Interestingly: the wooded seaside dunes are an important object in the Latvian art of the XX and XXI centuries. The habitat is described in written sources of various historical stages, including legends and chronicles. In wartime, dunes were important in observation and installation of combat positions. Today, individual dunes are used in military training. Fishing villages, cemeteries, and other objects are of high aesthetic and cultural and historical value.

Both historically and nowadays, the wooded seaside dunes are threatened by a number of factors, mainly caused by human activity. Also, the latest results of the nature census show a decrease in the quality of forest habitats. At the end of the second season of field works on gathering information about the habitats of European Union importance or nature counting, experts estimate that the quality of forest habitats in Latvia is lower than originally expected.

What affects the Natural Park? The Nature Park “Piejura” is a relatively young and sensitive coastal area, exposed to the strong influence of sea and winds, as well as human activity.

Both historically and nowadays, the wooded seaside dunes are threatened by a number of factors caused both by nature and human activity. An example of the influence of human activities is the loss of forest structure diversity, which contributes to the dead-wood removal from the old pine forests, as well as the natural vegetation destruction and pollution with domestic waste, and damaging of the valuable habitat with vehicles.

Intensive logging has a significant negative impact, incl. formation of flat clearings and afforestation with spruce, as well as inappropriate soil preparation. On the direct sea coast, the habitat is negatively affected by recreation, which often also contributes to eutrophication of the environment, resulting in a significant change in the structure and composition of plant societies. Over the past 200 years, the area of the habitat has decreased and the quality has reduced mainly due to the development of populated areas such as Riga, Saulkrasti, Ventspils, Liepaja, Kolka, and many small seaside towns that have developed on dune massifs.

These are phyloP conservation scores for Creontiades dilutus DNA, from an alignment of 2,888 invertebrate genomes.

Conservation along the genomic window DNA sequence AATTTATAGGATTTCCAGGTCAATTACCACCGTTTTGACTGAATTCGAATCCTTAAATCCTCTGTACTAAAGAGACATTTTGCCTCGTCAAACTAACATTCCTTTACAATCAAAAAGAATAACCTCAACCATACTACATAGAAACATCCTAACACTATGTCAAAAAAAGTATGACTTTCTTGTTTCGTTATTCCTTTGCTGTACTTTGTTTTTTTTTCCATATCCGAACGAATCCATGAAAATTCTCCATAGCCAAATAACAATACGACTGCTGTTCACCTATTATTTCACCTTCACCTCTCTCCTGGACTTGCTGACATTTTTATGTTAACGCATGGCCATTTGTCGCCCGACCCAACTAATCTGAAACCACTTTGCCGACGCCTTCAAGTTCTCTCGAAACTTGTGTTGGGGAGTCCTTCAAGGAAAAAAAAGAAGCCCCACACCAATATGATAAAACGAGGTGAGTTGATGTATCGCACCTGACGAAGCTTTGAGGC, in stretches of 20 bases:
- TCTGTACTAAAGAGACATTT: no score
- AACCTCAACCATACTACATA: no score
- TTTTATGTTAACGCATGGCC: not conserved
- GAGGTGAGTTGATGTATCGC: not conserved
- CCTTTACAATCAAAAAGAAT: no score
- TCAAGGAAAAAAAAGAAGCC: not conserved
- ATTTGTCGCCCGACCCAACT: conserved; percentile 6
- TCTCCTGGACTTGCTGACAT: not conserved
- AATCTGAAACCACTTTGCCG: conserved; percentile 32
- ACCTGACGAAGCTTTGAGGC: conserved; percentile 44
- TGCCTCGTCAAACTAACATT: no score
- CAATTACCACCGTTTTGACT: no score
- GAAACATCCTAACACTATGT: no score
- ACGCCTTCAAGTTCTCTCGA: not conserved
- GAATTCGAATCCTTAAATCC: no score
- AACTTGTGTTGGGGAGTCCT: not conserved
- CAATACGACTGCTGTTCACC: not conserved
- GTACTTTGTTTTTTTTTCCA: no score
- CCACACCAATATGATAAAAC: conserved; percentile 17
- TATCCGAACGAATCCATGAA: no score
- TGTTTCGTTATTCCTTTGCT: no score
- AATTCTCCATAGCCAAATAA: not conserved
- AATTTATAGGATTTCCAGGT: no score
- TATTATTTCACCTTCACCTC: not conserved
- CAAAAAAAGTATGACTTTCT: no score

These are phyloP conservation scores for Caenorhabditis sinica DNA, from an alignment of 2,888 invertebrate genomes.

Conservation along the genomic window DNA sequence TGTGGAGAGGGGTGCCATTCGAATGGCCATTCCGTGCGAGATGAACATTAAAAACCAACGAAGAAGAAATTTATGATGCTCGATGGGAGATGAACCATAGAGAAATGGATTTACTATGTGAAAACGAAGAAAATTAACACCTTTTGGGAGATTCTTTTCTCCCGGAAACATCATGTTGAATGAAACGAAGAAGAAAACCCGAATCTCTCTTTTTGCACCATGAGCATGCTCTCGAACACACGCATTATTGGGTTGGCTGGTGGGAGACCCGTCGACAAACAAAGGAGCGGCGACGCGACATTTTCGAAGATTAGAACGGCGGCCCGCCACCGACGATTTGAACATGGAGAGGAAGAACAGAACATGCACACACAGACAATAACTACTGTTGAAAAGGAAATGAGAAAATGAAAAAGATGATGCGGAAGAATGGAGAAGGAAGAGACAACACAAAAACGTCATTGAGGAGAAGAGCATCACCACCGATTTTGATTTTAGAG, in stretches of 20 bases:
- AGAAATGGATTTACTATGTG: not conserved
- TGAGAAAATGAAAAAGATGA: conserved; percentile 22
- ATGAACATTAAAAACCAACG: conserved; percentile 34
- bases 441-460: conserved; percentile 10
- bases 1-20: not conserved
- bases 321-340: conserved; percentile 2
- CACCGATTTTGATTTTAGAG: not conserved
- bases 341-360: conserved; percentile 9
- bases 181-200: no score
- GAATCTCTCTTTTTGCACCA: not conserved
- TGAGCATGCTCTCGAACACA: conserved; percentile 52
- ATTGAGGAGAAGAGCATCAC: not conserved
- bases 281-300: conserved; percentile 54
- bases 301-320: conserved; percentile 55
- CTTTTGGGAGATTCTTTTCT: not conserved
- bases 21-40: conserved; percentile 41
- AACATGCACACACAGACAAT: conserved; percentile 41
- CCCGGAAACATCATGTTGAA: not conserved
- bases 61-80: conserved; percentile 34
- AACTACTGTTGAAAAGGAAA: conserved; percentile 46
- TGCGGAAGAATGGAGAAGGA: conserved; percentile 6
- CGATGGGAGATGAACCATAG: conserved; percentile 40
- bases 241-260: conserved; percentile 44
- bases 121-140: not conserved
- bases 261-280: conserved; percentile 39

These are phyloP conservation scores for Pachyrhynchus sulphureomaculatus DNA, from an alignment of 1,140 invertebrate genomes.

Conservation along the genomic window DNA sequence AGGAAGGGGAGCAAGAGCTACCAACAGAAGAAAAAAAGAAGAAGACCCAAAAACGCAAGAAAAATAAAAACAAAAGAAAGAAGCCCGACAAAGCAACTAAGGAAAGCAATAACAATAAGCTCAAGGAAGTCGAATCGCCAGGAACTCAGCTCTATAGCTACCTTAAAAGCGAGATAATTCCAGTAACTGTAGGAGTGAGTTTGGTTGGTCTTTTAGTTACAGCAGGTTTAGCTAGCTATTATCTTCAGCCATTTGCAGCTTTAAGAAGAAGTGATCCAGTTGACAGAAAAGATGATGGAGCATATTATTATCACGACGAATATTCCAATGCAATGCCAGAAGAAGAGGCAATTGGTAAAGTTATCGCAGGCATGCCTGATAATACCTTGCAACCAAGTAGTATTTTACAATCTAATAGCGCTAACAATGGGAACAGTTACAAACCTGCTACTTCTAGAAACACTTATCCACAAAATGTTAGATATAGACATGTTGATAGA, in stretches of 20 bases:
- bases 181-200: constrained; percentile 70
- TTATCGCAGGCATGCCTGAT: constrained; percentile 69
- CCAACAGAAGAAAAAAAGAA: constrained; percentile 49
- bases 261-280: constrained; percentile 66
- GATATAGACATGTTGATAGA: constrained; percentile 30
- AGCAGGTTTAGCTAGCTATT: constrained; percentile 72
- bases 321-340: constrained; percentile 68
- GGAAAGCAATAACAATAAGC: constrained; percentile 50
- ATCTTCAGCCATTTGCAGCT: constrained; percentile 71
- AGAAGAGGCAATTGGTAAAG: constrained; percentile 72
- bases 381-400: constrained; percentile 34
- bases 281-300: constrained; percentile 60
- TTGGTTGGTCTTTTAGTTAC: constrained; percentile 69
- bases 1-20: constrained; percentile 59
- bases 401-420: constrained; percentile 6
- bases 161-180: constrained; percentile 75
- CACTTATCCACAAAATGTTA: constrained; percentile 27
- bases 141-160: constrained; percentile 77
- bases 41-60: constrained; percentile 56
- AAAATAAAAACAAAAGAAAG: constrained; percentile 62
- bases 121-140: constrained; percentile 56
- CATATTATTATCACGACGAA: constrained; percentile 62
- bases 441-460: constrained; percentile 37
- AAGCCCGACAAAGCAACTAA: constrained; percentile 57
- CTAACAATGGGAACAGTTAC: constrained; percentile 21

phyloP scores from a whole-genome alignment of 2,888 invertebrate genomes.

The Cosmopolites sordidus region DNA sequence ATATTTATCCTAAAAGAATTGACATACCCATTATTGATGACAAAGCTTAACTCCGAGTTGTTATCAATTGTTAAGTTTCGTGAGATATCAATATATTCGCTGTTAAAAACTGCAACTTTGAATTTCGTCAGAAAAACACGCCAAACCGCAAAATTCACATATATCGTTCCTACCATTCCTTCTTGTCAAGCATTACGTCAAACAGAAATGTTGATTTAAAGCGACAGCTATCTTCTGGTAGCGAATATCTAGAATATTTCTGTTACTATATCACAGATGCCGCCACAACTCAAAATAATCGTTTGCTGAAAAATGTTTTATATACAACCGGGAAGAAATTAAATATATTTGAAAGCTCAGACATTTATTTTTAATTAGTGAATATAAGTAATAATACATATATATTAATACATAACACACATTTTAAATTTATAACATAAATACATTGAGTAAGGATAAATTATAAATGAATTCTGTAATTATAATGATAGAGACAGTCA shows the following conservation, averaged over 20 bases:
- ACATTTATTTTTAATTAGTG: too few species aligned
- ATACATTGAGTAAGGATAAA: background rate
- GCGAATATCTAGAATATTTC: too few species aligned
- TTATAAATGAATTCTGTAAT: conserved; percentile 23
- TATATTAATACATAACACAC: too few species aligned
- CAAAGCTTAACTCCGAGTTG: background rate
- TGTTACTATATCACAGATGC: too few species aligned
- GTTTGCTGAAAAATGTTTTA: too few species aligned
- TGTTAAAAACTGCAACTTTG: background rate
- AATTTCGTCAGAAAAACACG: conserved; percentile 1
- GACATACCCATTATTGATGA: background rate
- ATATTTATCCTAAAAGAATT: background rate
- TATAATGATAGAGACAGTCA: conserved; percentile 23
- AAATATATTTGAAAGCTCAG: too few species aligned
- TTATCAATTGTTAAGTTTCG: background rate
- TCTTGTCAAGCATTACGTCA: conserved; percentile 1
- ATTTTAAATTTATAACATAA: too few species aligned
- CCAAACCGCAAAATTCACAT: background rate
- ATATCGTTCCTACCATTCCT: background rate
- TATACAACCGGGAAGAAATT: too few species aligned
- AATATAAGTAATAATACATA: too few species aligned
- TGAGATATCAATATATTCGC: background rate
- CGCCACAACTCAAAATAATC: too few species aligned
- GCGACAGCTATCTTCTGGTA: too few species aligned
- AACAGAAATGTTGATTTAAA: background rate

The influence of wind and overflowing sand is one of the main factors in the functioning of both open and wooded dunes' habitats and the provision of habitats for characteristic species. In some places of the Nature Park “Piejura”, the influence of the load created by humans on the forest and dune vegetation is too excessive just as the formation of too dense forest stands in the wooded and grey dunes where a dense layer of litter is formed, that prevents the renewal of lichens and characteristic caulescent plants, which gradually disappear. In addition, in densely overgrown forest massifs, sunlight and warms are also insufficiently supplied to the ground cover, which is one of the determining factors for the existence of healthy pine forests and habitats characteristic here. In osier clamps in the grey dunes, where the accumulation of humus and sand is more passive than in the open dunes, pines have been sown, and they are already beginning to form closed groves, thus reducing the desired habitat structure and species composition. Also, the glades in the pine forests of the Seashore lowland begin to overgrow, thereby disappears the vegetation of Small Pasque Flower and other rare plant species. Openings in the crown deck (including glades) are of great importance in pine forests, the biodiversity of which depends on sunlight and warms. In dry forests, 3-5 openings per hectare are required to maintain structural diversity.

An additional negative factor is the tendency of the last decade to use species and varieties of alien plants in greenery. Alien species are often more ecologically flexible; they do not require specific growth conditions. When getting outside the greenery, they quickly spread, easily adapt to the conditions of growth and suppress local species thus reducing the biodiversity. In the Nature Park “Piejura” such invasive species as Rugosa Rose, Blue Lettuce, Canada Goldenrod, and Himalayan balsam have been found.

Restoration of wooded seaside dunes. The existence of the habitat depends on the understanding of the coastal nature processes and the use of appropriate management techniques and, in this respect, the wooded seaside dunes are relatively well renewable.